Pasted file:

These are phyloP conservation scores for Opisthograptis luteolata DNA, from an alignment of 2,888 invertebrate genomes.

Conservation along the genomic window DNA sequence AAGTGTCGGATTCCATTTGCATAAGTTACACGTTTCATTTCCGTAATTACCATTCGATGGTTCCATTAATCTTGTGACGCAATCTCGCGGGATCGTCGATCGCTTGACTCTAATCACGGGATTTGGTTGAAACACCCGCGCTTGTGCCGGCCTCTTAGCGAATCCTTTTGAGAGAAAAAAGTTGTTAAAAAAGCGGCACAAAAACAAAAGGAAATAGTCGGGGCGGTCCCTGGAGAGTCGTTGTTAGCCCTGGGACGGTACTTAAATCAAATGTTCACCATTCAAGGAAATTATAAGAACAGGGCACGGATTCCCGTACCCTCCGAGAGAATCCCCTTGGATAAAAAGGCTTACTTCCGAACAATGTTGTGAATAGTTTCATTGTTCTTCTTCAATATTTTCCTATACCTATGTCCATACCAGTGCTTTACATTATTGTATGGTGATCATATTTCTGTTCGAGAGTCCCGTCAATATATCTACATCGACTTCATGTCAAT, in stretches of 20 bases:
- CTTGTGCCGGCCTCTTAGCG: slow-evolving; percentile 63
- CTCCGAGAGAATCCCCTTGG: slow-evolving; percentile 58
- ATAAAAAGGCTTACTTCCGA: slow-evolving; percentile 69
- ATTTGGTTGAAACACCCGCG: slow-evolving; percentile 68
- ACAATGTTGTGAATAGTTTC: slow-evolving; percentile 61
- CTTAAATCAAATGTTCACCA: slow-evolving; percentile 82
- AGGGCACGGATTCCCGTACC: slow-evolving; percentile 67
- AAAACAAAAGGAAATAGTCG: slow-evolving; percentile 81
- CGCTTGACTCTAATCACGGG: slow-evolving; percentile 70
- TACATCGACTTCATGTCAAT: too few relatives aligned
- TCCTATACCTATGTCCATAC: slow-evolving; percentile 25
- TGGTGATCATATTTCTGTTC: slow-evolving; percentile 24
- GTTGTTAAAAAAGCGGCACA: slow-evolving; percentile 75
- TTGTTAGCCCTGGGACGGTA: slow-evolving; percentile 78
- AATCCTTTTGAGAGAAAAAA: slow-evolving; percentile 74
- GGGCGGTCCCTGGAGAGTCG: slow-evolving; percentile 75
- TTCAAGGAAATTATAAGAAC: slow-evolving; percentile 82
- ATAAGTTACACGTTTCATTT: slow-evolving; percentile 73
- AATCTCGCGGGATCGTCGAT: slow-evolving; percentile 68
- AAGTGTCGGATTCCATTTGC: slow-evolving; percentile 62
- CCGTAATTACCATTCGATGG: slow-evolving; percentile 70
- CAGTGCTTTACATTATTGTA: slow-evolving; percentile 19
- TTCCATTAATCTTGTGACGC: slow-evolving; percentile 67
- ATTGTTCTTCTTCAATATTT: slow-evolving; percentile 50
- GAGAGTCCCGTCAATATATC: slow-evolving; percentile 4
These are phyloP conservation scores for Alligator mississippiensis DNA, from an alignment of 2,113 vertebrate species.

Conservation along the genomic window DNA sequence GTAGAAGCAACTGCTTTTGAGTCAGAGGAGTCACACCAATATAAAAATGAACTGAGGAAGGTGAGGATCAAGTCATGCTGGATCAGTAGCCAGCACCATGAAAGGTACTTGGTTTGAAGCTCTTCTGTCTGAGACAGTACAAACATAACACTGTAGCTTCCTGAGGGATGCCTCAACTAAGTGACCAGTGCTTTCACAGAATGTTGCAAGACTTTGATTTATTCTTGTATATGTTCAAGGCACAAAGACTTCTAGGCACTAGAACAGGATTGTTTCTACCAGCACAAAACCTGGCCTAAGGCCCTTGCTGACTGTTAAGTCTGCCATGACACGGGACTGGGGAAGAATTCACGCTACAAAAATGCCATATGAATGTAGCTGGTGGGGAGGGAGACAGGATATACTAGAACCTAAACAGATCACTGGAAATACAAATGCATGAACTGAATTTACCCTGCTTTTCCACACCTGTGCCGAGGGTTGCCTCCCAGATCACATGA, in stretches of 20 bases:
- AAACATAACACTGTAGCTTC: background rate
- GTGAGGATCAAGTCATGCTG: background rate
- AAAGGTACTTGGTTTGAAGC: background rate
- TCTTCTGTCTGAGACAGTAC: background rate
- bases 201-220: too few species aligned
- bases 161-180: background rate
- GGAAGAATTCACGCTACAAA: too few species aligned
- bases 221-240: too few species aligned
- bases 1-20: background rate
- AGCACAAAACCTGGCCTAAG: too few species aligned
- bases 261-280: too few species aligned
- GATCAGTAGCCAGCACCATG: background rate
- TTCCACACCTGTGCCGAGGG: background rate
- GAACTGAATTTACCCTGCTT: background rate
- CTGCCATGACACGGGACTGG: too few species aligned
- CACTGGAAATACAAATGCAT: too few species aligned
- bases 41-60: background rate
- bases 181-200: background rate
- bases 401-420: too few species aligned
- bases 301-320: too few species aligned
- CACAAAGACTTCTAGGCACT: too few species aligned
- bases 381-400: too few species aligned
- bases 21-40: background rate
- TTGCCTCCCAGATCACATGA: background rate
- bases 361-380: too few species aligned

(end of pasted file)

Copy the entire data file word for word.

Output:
These are phyloP conservation scores for Opisthograptis luteolata DNA, from an alignment of 2,888 invertebrate genomes.

Conservation along the genomic window DNA sequence AAGTGTCGGATTCCATTTGCATAAGTTACACGTTTCATTTCCGTAATTACCATTCGATGGTTCCATTAATCTTGTGACGCAATCTCGCGGGATCGTCGATCGCTTGACTCTAATCACGGGATTTGGTTGAAACACCCGCGCTTGTGCCGGCCTCTTAGCGAATCCTTTTGAGAGAAAAAAGTTGTTAAAAAAGCGGCACAAAAACAAAAGGAAATAGTCGGGGCGGTCCCTGGAGAGTCGTTGTTAGCCCTGGGACGGTACTTAAATCAAATGTTCACCATTCAAGGAAATTATAAGAACAGGGCACGGATTCCCGTACCCTCCGAGAGAATCCCCTTGGATAAAAAGGCTTACTTCCGAACAATGTTGTGAATAGTTTCATTGTTCTTCTTCAATATTTTCCTATACCTATGTCCATACCAGTGCTTTACATTATTGTATGGTGATCATATTTCTGTTCGAGAGTCCCGTCAATATATCTACATCGACTTCATGTCAAT, in stretches of 20 bases:
- CTTGTGCCGGCCTCTTAGCG: slow-evolving; percentile 63
- CTCCGAGAGAATCCCCTTGG: slow-evolving; percentile 58
- ATAAAAAGGCTTACTTCCGA: slow-evolving; percentile 69
- ATTTGGTTGAAACACCCGCG: slow-evolving; percentile 68
- ACAATGTTGTGAATAGTTTC: slow-evolving; percentile 61
- CTTAAATCAAATGTTCACCA: slow-evolving; percentile 82
- AGGGCACGGATTCCCGTACC: slow-evolving; percentile 67
- AAAACAAAAGGAAATAGTCG: slow-evolving; percentile 81
- CGCTTGACTCTAATCACGGG: slow-evolving; percentile 70
- TACATCGACTTCATGTCAAT: too few relatives aligned
- TCCTATACCTATGTCCATAC: slow-evolving; percentile 25
- TGGTGATCATATTTCTGTTC: slow-evolving; percentile 24
- GTTGTTAAAAAAGCGGCACA: slow-evolving; percentile 75
- TTGTTAGCCCTGGGACGGTA: slow-evolving; percentile 78
- AATCCTTTTGAGAGAAAAAA: slow-evolving; percentile 74
- GGGCGGTCCCTGGAGAGTCG: slow-evolving; percentile 75
- TTCAAGGAAATTATAAGAAC: slow-evolving; percentile 82
- ATAAGTTACACGTTTCATTT: slow-evolving; percentile 73
- AATCTCGCGGGATCGTCGAT: slow-evolving; percentile 68
- AAGTGTCGGATTCCATTTGC: slow-evolving; percentile 62
- CCGTAATTACCATTCGATGG: slow-evolving; percentile 70
- CAGTGCTTTACATTATTGTA: slow-evolving; percentile 19
- TTCCATTAATCTTGTGACGC: slow-evolving; percentile 67
- ATTGTTCTTCTTCAATATTT: slow-evolving; percentile 50
- GAGAGTCCCGTCAATATATC: slow-evolving; percentile 4
These are phyloP conservation scores for Alligator mississippiensis DNA, from an alignment of 2,113 vertebrate species.

Conservation along the genomic window DNA sequence GTAGAAGCAACTGCTTTTGAGTCAGAGGAGTCACACCAATATAAAAATGAACTGAGGAAGGTGAGGATCAAGTCATGCTGGATCAGTAGCCAGCACCATGAAAGGTACTTGGTTTGAAGCTCTTCTGTCTGAGACAGTACAAACATAACACTGTAGCTTCCTGAGGGATGCCTCAACTAAGTGACCAGTGCTTTCACAGAATGTTGCAAGACTTTGATTTATTCTTGTATATGTTCAAGGCACAAAGACTTCTAGGCACTAGAACAGGATTGTTTCTACCAGCACAAAACCTGGCCTAAGGCCCTTGCTGACTGTTAAGTCTGCCATGACACGGGACTGGGGAAGAATTCACGCTACAAAAATGCCATATGAATGTAGCTGGTGGGGAGGGAGACAGGATATACTAGAACCTAAACAGATCACTGGAAATACAAATGCATGAACTGAATTTACCCTGCTTTTCCACACCTGTGCCGAGGGTTGCCTCCCAGATCACATGA, in stretches of 20 bases:
- AAACATAACACTGTAGCTTC: background rate
- GTGAGGATCAAGTCATGCTG: background rate
- AAAGGTACTTGGTTTGAAGC: background rate
- TCTTCTGTCTGAGACAGTAC: background rate
- bases 201-220: too few species aligned
- bases 161-180: background rate
- GGAAGAATTCACGCTACAAA: too few species aligned
- bases 221-240: too few species aligned
- bases 1-20: background rate
- AGCACAAAACCTGGCCTAAG: too few species aligned
- bases 261-280: too few species aligned
- GATCAGTAGCCAGCACCATG: background rate
- TTCCACACCTGTGCCGAGGG: background rate
- GAACTGAATTTACCCTGCTT: background rate
- CTGCCATGACACGGGACTGG: too few species aligned
- CACTGGAAATACAAATGCAT: too few species aligned
- bases 41-60: background rate
- bases 181-200: background rate
- bases 401-420: too few species aligned
- bases 301-320: too few species aligned
- CACAAAGACTTCTAGGCACT: too few species aligned
- bases 381-400: too few species aligned
- bases 21-40: background rate
- TTGCCTCCCAGATCACATGA: background rate
- bases 361-380: too few species aligned